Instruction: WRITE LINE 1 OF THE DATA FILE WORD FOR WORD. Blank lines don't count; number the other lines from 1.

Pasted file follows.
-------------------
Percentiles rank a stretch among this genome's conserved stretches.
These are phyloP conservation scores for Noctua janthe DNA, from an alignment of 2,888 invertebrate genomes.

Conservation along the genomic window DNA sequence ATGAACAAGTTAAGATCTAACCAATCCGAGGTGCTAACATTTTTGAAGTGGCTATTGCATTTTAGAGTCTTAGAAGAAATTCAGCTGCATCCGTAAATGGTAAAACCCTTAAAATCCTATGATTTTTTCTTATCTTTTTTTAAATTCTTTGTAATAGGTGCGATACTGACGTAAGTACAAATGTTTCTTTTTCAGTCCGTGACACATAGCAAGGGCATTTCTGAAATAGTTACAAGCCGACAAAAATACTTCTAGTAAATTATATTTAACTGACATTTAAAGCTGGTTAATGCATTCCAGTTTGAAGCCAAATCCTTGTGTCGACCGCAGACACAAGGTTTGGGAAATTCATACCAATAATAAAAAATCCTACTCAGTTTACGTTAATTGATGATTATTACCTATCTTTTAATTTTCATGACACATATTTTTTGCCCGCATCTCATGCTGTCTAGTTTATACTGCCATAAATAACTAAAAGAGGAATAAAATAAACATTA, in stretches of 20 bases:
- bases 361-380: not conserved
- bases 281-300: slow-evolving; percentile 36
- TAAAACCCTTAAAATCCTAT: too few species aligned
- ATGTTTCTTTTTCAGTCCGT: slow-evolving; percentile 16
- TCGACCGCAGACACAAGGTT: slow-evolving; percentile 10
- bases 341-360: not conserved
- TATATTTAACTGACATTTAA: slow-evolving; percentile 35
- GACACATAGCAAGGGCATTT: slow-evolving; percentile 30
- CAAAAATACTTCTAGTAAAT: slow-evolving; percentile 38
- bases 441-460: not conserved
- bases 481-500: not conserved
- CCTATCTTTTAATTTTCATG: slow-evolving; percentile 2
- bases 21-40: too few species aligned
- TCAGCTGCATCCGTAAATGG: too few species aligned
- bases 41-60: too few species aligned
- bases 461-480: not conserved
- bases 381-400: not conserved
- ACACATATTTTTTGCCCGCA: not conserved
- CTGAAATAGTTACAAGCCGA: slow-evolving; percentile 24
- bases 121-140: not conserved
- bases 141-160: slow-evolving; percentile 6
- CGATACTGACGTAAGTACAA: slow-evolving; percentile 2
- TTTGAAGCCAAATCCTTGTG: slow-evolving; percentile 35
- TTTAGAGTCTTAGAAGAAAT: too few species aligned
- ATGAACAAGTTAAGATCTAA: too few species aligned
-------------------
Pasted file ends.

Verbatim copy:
Percentiles rank a stretch among this genome's conserved stretches.